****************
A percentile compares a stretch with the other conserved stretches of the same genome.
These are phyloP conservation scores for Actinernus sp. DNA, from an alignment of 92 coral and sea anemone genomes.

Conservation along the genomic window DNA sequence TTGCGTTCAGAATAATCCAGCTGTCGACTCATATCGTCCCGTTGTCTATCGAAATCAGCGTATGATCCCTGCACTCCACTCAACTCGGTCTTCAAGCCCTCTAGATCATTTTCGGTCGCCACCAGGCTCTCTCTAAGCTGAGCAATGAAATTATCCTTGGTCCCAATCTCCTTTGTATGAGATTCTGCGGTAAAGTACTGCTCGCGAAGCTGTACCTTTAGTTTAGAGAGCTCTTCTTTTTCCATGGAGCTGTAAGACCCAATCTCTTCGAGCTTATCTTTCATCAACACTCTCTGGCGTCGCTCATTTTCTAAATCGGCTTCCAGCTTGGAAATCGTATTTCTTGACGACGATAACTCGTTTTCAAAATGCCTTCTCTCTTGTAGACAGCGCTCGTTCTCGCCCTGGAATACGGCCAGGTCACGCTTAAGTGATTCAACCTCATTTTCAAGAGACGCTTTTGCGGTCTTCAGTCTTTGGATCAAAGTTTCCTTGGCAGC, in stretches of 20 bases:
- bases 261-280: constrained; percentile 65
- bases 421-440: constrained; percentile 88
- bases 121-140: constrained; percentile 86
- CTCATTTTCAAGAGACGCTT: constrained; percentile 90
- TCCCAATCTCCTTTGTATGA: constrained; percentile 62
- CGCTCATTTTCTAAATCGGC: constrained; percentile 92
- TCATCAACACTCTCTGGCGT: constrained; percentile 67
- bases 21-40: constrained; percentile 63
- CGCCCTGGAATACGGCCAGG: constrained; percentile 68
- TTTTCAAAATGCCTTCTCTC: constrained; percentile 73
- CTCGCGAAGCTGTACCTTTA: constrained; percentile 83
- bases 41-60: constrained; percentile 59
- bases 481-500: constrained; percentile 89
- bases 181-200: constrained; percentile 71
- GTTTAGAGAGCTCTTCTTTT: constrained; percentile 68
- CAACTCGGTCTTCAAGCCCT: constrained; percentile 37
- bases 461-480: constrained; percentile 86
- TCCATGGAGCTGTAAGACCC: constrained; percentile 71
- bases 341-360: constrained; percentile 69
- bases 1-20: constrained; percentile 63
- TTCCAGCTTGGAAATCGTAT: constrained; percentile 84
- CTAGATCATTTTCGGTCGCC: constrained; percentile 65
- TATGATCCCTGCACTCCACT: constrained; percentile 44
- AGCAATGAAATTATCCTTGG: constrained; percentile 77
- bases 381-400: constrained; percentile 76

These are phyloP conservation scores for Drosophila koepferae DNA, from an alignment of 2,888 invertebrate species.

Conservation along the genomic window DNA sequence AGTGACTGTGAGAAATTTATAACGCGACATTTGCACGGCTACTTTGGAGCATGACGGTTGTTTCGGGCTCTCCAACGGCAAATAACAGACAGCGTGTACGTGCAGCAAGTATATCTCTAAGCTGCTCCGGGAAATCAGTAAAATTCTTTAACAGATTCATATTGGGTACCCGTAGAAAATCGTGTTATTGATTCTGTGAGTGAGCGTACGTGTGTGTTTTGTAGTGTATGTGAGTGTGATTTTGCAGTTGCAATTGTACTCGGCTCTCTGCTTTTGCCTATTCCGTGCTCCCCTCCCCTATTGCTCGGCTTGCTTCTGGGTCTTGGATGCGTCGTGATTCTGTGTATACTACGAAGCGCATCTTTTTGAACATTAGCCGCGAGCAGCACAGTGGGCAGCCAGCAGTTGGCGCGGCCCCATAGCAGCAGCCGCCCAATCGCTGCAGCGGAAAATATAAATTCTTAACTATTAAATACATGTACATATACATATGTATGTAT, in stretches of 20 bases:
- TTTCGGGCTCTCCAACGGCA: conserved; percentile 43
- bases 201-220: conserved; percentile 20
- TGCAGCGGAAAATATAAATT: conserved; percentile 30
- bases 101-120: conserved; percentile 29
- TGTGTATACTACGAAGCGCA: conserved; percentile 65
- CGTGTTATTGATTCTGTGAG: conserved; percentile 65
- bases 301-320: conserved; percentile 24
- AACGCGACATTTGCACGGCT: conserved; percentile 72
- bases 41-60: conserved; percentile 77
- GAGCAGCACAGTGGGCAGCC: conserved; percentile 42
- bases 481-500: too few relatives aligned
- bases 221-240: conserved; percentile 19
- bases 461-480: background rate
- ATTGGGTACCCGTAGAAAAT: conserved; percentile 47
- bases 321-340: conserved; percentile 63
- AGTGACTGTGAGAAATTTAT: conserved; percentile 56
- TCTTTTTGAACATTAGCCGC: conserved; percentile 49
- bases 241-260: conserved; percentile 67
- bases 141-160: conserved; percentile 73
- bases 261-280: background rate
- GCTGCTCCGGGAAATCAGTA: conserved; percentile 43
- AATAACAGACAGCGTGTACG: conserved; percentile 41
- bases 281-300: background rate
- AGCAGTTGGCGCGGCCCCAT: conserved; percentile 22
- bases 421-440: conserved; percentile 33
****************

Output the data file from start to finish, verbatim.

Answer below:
A percentile compares a stretch with the other conserved stretches of the same genome.
These are phyloP conservation scores for Actinernus sp. DNA, from an alignment of 92 coral and sea anemone genomes.

Conservation along the genomic window DNA sequence TTGCGTTCAGAATAATCCAGCTGTCGACTCATATCGTCCCGTTGTCTATCGAAATCAGCGTATGATCCCTGCACTCCACTCAACTCGGTCTTCAAGCCCTCTAGATCATTTTCGGTCGCCACCAGGCTCTCTCTAAGCTGAGCAATGAAATTATCCTTGGTCCCAATCTCCTTTGTATGAGATTCTGCGGTAAAGTACTGCTCGCGAAGCTGTACCTTTAGTTTAGAGAGCTCTTCTTTTTCCATGGAGCTGTAAGACCCAATCTCTTCGAGCTTATCTTTCATCAACACTCTCTGGCGTCGCTCATTTTCTAAATCGGCTTCCAGCTTGGAAATCGTATTTCTTGACGACGATAACTCGTTTTCAAAATGCCTTCTCTCTTGTAGACAGCGCTCGTTCTCGCCCTGGAATACGGCCAGGTCACGCTTAAGTGATTCAACCTCATTTTCAAGAGACGCTTTTGCGGTCTTCAGTCTTTGGATCAAAGTTTCCTTGGCAGC, in stretches of 20 bases:
- bases 261-280: constrained; percentile 65
- bases 421-440: constrained; percentile 88
- bases 121-140: constrained; percentile 86
- CTCATTTTCAAGAGACGCTT: constrained; percentile 90
- TCCCAATCTCCTTTGTATGA: constrained; percentile 62
- CGCTCATTTTCTAAATCGGC: constrained; percentile 92
- TCATCAACACTCTCTGGCGT: constrained; percentile 67
- bases 21-40: constrained; percentile 63
- CGCCCTGGAATACGGCCAGG: constrained; percentile 68
- TTTTCAAAATGCCTTCTCTC: constrained; percentile 73
- CTCGCGAAGCTGTACCTTTA: constrained; percentile 83
- bases 41-60: constrained; percentile 59
- bases 481-500: constrained; percentile 89
- bases 181-200: constrained; percentile 71
- GTTTAGAGAGCTCTTCTTTT: constrained; percentile 68
- CAACTCGGTCTTCAAGCCCT: constrained; percentile 37
- bases 461-480: constrained; percentile 86
- TCCATGGAGCTGTAAGACCC: constrained; percentile 71
- bases 341-360: constrained; percentile 69
- bases 1-20: constrained; percentile 63
- TTCCAGCTTGGAAATCGTAT: constrained; percentile 84
- CTAGATCATTTTCGGTCGCC: constrained; percentile 65
- TATGATCCCTGCACTCCACT: constrained; percentile 44
- AGCAATGAAATTATCCTTGG: constrained; percentile 77
- bases 381-400: constrained; percentile 76

These are phyloP conservation scores for Drosophila koepferae DNA, from an alignment of 2,888 invertebrate species.

Conservation along the genomic window DNA sequence AGTGACTGTGAGAAATTTATAACGCGACATTTGCACGGCTACTTTGGAGCATGACGGTTGTTTCGGGCTCTCCAACGGCAAATAACAGACAGCGTGTACGTGCAGCAAGTATATCTCTAAGCTGCTCCGGGAAATCAGTAAAATTCTTTAACAGATTCATATTGGGTACCCGTAGAAAATCGTGTTATTGATTCTGTGAGTGAGCGTACGTGTGTGTTTTGTAGTGTATGTGAGTGTGATTTTGCAGTTGCAATTGTACTCGGCTCTCTGCTTTTGCCTATTCCGTGCTCCCCTCCCCTATTGCTCGGCTTGCTTCTGGGTCTTGGATGCGTCGTGATTCTGTGTATACTACGAAGCGCATCTTTTTGAACATTAGCCGCGAGCAGCACAGTGGGCAGCCAGCAGTTGGCGCGGCCCCATAGCAGCAGCCGCCCAATCGCTGCAGCGGAAAATATAAATTCTTAACTATTAAATACATGTACATATACATATGTATGTAT, in stretches of 20 bases:
- TTTCGGGCTCTCCAACGGCA: conserved; percentile 43
- bases 201-220: conserved; percentile 20
- TGCAGCGGAAAATATAAATT: conserved; percentile 30
- bases 101-120: conserved; percentile 29
- TGTGTATACTACGAAGCGCA: conserved; percentile 65
- CGTGTTATTGATTCTGTGAG: conserved; percentile 65
- bases 301-320: conserved; percentile 24
- AACGCGACATTTGCACGGCT: conserved; percentile 72
- bases 41-60: conserved; percentile 77
- GAGCAGCACAGTGGGCAGCC: conserved; percentile 42
- bases 481-500: too few relatives aligned
- bases 221-240: conserved; percentile 19
- bases 461-480: background rate
- ATTGGGTACCCGTAGAAAAT: conserved; percentile 47
- bases 321-340: conserved; percentile 63
- AGTGACTGTGAGAAATTTAT: conserved; percentile 56
- TCTTTTTGAACATTAGCCGC: conserved; percentile 49
- bases 241-260: conserved; percentile 67
- bases 141-160: conserved; percentile 73
- bases 261-280: background rate
- GCTGCTCCGGGAAATCAGTA: conserved; percentile 43
- AATAACAGACAGCGTGTACG: conserved; percentile 41
- bases 281-300: background rate
- AGCAGTTGGCGCGGCCCCAT: conserved; percentile 22
- bases 421-440: conserved; percentile 33